RAMADI, Iraq: Iraqi forces launched a major assault Sunday on Sunni gunmen holding neighbourhoods in a city near the capital, as an Al-Qaeda-linked group urged its fighters to "creep towards Baghdad".
Personnel from the army, police and SWAT, backed by tribesmen moved into five neighbourhoods of Ramadi, the capital of Anbar province, with helicopters providing cover.
The action came as part of efforts by the security forces to wrest back control of parts of the city which fell into anti-government hands along with the entire nearby city of Fallujah three weeks ago.
The helicopters were seen firing on the sprawling district of Malaab, which is at the centre of the battle between gunmen and militants on one side, and security forces and their tribal allies on the other.
Security forces barred movement in the city as part of the operation, defence ministry spokesman Mohammed al-Askari told state television.
Jordan meanwhile said it would host a US training programme for Iraqi forces grappling with the standoff in Anbar and the worst surge in violence countrywide since 2008, which has already killed more than 650 people this month.
Diplomats including UN chief Ban Ki-moon have urged Baghdad to pursue political reconciliation to undercut support for militancy.
But with parliamentary elections due in April, Iraqi premier Nuri al-Maliki has blamed "diabolical" Arab countries for the unrest and focused on security operations.
Sunday's operation follows an offensive by elite forces in the largely rural area of Albubali, between Ramadi and Fallujah, that security officials have described as a militant stronghold.
Troops there have been held back, however, by the threat of snipers and anti-aircraft weapons, as well as poor weather that has limited movement.
PM blames 'treacherous' Arab states
Fighting originally erupted in the Ramadi area on December 30, when security forces cleared a year-old Sunni Arab protest camp.
It spread to Fallujah, and militants moved in and seized the city and parts of Ramadi after security forces withdrew.
It marks the first time Sunni Arab anti-government fighters, including those affiliated to the Al-Qaeda-linked Islamic State of Iraq and the Levant (ISIL), have exercised such open control in major cities since the height of the insurgency that followed the US-led invasion of 2003.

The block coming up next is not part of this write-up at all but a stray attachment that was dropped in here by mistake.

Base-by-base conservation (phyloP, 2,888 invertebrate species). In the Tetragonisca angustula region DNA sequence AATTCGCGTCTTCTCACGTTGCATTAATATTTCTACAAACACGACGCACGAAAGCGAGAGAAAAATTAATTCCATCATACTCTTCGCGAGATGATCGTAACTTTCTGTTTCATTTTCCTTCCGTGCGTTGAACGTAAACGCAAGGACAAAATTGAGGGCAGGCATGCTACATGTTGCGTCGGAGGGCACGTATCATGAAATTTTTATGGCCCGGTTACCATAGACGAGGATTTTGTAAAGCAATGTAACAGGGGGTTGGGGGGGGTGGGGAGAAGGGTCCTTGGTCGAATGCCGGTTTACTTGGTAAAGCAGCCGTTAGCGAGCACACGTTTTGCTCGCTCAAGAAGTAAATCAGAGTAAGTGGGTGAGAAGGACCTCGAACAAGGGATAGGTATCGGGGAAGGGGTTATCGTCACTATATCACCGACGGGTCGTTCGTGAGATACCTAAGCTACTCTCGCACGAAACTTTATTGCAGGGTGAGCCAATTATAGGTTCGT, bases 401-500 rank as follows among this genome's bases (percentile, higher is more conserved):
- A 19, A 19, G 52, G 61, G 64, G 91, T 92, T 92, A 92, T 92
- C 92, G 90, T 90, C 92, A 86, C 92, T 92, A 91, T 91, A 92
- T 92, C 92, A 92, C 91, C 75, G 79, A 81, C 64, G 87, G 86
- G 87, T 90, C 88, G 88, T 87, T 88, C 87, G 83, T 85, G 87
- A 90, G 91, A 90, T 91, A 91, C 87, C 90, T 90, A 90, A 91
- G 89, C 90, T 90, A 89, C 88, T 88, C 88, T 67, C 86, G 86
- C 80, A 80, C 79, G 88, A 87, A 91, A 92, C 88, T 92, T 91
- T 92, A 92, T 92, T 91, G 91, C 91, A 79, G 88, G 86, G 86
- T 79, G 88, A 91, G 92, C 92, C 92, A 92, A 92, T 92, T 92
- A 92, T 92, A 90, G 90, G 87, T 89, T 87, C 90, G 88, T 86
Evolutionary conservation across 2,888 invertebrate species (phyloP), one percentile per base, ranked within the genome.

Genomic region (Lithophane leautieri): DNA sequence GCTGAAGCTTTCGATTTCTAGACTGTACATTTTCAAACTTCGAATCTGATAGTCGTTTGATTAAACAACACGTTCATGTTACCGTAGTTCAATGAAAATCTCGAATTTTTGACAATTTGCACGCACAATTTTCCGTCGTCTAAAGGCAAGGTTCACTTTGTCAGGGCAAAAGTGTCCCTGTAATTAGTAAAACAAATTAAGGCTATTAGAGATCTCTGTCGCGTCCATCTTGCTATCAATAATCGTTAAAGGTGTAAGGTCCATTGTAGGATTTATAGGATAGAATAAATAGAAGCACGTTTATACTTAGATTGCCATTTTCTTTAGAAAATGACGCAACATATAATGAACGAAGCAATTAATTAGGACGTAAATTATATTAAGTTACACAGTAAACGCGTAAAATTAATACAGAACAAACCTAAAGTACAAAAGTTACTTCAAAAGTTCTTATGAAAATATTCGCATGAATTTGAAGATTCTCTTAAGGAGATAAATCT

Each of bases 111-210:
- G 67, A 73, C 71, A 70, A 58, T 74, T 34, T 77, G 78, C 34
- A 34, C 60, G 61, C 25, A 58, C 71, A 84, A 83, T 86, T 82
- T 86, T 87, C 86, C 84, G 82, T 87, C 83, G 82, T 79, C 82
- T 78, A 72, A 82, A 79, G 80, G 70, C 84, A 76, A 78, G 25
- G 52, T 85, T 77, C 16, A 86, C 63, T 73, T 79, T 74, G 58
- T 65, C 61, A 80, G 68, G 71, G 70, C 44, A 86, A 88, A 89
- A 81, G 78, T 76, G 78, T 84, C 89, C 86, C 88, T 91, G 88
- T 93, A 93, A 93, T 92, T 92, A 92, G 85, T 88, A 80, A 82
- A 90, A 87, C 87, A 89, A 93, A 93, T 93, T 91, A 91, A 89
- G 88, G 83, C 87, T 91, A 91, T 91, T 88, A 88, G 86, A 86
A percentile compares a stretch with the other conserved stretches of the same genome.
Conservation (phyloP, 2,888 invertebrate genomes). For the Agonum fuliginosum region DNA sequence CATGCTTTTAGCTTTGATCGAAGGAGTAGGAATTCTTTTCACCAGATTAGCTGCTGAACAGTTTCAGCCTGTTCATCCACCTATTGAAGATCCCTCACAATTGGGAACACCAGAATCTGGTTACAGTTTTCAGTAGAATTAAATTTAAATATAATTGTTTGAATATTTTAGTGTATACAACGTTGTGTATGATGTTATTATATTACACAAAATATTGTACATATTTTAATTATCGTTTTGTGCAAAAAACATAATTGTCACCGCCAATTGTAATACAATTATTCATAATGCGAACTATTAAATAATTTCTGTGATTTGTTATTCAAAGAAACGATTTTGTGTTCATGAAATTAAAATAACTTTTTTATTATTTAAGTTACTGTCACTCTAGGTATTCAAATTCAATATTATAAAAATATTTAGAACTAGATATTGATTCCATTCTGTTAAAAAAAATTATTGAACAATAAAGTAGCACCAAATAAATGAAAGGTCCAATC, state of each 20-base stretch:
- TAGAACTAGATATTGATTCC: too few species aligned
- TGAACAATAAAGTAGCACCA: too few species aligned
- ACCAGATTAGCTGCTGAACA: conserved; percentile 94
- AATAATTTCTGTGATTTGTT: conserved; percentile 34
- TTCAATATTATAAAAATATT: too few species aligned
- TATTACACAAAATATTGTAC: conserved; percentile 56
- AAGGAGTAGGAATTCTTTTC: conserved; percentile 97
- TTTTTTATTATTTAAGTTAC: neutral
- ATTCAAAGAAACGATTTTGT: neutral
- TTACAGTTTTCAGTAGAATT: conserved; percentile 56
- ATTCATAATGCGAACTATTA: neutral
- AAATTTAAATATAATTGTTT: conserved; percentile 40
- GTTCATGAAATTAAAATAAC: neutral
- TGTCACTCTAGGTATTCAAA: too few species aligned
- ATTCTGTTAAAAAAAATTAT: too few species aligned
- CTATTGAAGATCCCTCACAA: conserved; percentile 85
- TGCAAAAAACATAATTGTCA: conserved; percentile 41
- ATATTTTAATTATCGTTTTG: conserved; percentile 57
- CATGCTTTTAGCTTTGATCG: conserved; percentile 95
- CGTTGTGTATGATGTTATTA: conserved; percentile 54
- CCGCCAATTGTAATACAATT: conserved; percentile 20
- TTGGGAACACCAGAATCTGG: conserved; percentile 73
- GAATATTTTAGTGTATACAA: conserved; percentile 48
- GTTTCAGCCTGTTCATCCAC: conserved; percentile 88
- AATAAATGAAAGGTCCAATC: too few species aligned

ISIL chief Abu Bakr al-Baghdadi on Sunday urged his group's fighters to continue battling the security forces.
"Be the spearhead in fighting the Safavids, stay on the frontline and creep towards Baghdad and to the south, and keep the Rawafadh busy on their doorstep," he said, using pejorative terms for Iraq's Shiite majority.
Maliki on Sunday blamed "diabolical" and "treacherous" Arab countries for supporting the unrest, and insisted he was "confident that the Iraqi people will defeat terrorism".
He did not single out specific countries, but Iraqi officials have alleged Saudi Arabia and Qatar in particular have supported disaffected Sunni Arabs in western Iraq as they have staged anti-government protests in the past year.
Amman meanwhile said on Sunday it would host US training for Iraqi forces, after an American defence official said Washington was waiting for an agreement with Jordan or another country to go ahead with the programme.
Maliki told The Washington Post in an interview published on Thursday that Baghdad specifically needed US "counter-terrorism" training.
The US defence official said Washington was also preparing to ship "several thousand" M-16 and M-4 assault rifles as well as ammunition to Iraq, after having already provided missiles to Maliki's government.
In other violence in Iraq on Sunday, 12 people were killed in restive cities north of Baghdad, a day after a wave of bombings in the capital killed 25.
Among the dead were six pro-government Sunni militiamen gunned down in an early morning attack on their checkpoint near the confessionally-mixed city of Baquba. Attacks in Kirkuk, Mosul, Tikrit and Tuz Khurmatu left six others dead.